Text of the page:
DeLay: ANWR a ‘Precedent’
On Tuesday, during a closed-door session of the House GOP leadership, House Majority Leader Tom DeLay (R-Texas) said that the battle in Congress to open up the Arctic National Wildlife Refuge to oil exploration is a fight over whether energy exploration will be allowed in similarly sensitive areas in the future, a statement that surprised even Republicans in the room.
According to several GOP sources, DeLay insisted that backing down on ANWR would be a mistake for those who support the measure, popular with the oil industry, although DeLay also acknowledged that the provision was likely to fare poorly in the Senate because of opposition from Democrats and GOP moderates.
“It’s about the precedent,” DeLay told the assembled Republican leaders while making several references to the “symbolism of ANWR,” according to GOP sources.
DeLay even joked that a victory on ANWR would allow the oil industry to push into other pristine areas, “except for the coast of California.” Rep. John Doolittle (R-Calif.), the GOP Conference secretary and one the most hard-line Republicans in the House, then responded that drilling off California was “OK with him.”
Several GOP insiders were startled that DeLay contradicted the Bush administration line on the issue. Officials have stressed repeatedly that the battle over ANWR was not symbolic, but rather about the resources that could be tapped there.
“I was surprised to hear that position stated so openly,” said a Republican source who attended the meeting. “He came right out and said it. There wasn’t any beating around the bush.”
But a senior GOP lawmaker who also heard DeLay’s comment cautioned, “No one was taking it seriously” because party leaders know the provision has little chance of surviving a House-Senate conference on the energy bill. Senate Energy and Natural Resources Chairman Pete Domenici (R-N.M.) has said he’ll pull the provision if it threatens passage of a comprehensive energy package.
Until now, backers of drilling in ANWR like DeLay have been very careful to wrap themselves in a mantle of national security and energy independence for the United States, while also insisting that any drilling there would leave only a small “footprint” amounting to 2,000 acres in a huge area of more than 1 million acres.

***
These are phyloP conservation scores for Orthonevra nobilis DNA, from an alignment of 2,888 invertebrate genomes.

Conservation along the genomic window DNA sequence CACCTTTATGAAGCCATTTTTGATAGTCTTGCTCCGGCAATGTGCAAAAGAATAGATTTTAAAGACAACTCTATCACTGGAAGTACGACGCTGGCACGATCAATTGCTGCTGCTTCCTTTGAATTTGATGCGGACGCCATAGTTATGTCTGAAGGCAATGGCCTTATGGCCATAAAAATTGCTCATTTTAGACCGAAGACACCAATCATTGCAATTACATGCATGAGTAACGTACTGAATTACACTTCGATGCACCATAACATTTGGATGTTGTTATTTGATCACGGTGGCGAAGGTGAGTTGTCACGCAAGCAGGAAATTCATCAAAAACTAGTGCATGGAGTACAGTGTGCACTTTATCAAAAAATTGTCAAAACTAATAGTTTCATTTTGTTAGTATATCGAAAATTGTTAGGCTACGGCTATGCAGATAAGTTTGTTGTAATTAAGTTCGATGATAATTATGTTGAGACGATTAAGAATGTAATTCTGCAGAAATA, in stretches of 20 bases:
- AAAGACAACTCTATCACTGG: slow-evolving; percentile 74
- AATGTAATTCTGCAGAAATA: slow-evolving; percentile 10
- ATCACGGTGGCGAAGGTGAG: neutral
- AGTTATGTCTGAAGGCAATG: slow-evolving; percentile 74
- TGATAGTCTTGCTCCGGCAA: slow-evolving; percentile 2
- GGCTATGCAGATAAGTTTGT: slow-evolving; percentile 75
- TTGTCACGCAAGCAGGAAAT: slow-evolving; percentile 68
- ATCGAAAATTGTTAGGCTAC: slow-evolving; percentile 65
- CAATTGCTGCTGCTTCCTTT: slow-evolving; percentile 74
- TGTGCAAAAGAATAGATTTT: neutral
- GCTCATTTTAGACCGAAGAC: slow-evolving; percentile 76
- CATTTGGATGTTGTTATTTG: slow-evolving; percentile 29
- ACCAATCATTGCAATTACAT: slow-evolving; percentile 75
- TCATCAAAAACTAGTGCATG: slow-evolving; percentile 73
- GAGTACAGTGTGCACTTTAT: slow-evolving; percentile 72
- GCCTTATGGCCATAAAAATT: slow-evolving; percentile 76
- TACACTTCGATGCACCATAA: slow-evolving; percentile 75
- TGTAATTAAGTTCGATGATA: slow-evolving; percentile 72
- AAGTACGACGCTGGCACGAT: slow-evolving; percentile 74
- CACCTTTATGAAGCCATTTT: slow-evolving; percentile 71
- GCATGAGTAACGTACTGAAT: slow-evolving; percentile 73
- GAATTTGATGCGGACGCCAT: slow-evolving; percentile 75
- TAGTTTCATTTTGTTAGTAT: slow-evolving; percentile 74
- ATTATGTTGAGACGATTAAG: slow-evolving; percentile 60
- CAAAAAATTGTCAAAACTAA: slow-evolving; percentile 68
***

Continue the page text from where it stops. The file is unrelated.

DeLay and other GOP leaders are also betting that Farm Belt Democrats in the Senate, especially Minority Leader Tom Daschle (D-S.D.), won’t kill an energy bill that includes increased federal support for ethanol, the corn-based fuel alternative popular with farmers across the Midwest.
Jonathan Grella, a DeLay spokesman, said DeLay’s comments have to be viewed in the overall context of the ANWR debate.
“Exploring in ANWR would bring us close to energy independence,” said Grella, who added that “what the Congressman spoke to [during the GOP leadership meeting] was the political impact of this very contentious issue.”
“Those on the extreme left would agree that ANWR is a contentious issue and the stakes are high for the future of energy issues,” said Grella.
But Dan Lavery, a spokesman for the Sierra Club, an environmental group opposed to drilling in ANWR, said DeLay’s position has repeatedly been rejected by a large majority of Americans.
“If Mr. DeLay wants to turn this into a symbolic effort on whether Americans want to expose special areas to oil drilling, there’s poll after poll showing that they do not,” said Lavery.
Daschle has also vowed that he would not back down on his opposition to the ANWR provision.
“If ANWR is in the energy conference, that legislation will not pass,” Daschle told reporters earlier this week.
“I had a conversation with Sen. Domenici and have indicated to him that more than 45 Senators have expressed themselves on this issue. More than 45 Senators have indicated that ANWR will kill what is otherwise perhaps the best prospect for a comprehensive energy bill in years. What a tragedy it would be, and that was my message to Senator Domenici and he’ll have to take that into account.”